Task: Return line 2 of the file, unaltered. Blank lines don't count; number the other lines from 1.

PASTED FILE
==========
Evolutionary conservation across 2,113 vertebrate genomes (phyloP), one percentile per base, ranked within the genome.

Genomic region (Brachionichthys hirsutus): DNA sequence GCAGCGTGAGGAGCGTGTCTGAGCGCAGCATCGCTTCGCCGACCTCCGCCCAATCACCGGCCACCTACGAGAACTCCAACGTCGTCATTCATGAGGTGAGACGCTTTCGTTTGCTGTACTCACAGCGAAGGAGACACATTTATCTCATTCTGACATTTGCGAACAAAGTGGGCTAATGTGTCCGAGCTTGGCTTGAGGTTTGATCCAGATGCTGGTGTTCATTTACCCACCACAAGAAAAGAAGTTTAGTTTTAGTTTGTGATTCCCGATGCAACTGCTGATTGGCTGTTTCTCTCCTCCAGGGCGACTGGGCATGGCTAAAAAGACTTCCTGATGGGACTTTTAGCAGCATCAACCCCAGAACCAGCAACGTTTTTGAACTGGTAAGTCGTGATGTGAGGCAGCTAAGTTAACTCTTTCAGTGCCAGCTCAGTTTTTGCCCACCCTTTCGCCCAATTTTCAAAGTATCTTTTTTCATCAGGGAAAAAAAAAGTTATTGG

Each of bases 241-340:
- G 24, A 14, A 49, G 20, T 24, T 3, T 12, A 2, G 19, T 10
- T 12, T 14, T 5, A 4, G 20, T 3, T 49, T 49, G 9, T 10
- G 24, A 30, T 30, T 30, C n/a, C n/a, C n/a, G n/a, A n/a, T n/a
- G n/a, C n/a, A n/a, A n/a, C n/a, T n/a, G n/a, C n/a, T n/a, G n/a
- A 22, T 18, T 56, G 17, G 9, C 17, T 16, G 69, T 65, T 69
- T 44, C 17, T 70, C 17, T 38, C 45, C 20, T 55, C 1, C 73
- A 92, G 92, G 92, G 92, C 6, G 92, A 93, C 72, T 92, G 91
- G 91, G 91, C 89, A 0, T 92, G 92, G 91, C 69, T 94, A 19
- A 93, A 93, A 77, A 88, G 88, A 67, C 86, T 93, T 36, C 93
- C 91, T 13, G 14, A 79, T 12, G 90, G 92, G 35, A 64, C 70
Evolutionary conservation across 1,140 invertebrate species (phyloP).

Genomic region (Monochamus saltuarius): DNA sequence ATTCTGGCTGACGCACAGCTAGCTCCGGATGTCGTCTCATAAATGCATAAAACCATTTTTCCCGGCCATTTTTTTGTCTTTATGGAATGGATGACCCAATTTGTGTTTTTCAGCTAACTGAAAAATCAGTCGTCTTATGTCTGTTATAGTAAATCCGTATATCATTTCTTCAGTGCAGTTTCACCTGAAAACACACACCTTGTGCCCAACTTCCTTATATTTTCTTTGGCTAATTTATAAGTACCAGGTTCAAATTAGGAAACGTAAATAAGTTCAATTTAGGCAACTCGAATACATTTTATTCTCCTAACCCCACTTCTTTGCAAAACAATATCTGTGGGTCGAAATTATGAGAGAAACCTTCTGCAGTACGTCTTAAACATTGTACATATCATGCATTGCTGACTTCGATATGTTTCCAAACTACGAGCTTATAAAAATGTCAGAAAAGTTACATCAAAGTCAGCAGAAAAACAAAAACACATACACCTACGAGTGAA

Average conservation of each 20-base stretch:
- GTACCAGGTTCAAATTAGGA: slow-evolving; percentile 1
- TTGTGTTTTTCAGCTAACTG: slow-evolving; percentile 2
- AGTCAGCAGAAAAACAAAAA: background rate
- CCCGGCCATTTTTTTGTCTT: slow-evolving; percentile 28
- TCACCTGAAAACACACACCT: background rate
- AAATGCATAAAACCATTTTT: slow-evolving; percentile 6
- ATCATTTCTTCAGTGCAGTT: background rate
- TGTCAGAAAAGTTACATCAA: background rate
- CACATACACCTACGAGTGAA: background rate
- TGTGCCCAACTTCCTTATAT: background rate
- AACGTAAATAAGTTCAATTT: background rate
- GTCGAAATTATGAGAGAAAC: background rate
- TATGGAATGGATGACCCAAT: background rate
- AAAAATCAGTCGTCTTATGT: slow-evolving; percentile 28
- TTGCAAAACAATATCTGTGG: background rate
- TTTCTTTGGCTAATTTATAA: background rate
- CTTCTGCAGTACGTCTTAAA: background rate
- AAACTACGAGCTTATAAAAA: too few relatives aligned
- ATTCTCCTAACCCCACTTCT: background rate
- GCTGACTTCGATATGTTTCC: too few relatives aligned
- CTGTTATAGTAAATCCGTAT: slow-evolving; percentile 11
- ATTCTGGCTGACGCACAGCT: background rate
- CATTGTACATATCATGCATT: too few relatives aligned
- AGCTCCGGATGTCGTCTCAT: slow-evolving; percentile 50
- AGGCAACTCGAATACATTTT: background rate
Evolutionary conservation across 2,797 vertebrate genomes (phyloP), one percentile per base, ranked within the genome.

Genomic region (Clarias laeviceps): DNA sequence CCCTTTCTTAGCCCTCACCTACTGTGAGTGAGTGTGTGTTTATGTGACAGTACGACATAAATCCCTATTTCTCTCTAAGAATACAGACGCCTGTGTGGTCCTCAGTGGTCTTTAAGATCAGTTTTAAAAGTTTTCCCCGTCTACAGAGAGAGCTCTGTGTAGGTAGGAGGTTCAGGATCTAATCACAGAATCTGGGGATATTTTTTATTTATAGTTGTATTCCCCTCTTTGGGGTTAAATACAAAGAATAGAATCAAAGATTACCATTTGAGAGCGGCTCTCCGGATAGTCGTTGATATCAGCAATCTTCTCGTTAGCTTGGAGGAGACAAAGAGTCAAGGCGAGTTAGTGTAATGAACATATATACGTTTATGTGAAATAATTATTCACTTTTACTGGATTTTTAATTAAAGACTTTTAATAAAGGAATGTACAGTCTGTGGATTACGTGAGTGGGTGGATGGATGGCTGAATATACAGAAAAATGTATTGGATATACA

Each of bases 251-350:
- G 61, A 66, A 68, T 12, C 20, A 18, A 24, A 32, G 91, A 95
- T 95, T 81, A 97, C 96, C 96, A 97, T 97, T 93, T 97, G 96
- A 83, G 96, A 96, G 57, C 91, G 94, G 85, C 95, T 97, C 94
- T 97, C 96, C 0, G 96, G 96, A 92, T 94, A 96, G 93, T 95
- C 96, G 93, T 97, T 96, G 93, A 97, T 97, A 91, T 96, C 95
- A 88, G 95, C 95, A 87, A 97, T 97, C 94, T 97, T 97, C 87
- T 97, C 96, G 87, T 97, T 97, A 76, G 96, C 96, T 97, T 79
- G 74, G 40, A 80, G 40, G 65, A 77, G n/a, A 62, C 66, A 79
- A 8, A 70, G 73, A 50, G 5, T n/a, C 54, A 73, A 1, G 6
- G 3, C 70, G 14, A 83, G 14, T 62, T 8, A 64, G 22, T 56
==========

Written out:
Genomic region (Brachionichthys hirsutus): DNA sequence GCAGCGTGAGGAGCGTGTCTGAGCGCAGCATCGCTTCGCCGACCTCCGCCCAATCACCGGCCACCTACGAGAACTCCAACGTCGTCATTCATGAGGTGAGACGCTTTCGTTTGCTGTACTCACAGCGAAGGAGACACATTTATCTCATTCTGACATTTGCGAACAAAGTGGGCTAATGTGTCCGAGCTTGGCTTGAGGTTTGATCCAGATGCTGGTGTTCATTTACCCACCACAAGAAAAGAAGTTTAGTTTTAGTTTGTGATTCCCGATGCAACTGCTGATTGGCTGTTTCTCTCCTCCAGGGCGACTGGGCATGGCTAAAAAGACTTCCTGATGGGACTTTTAGCAGCATCAACCCCAGAACCAGCAACGTTTTTGAACTGGTAAGTCGTGATGTGAGGCAGCTAAGTTAACTCTTTCAGTGCCAGCTCAGTTTTTGCCCACCCTTTCGCCCAATTTTCAAAGTATCTTTTTTCATCAGGGAAAAAAAAAGTTATTGG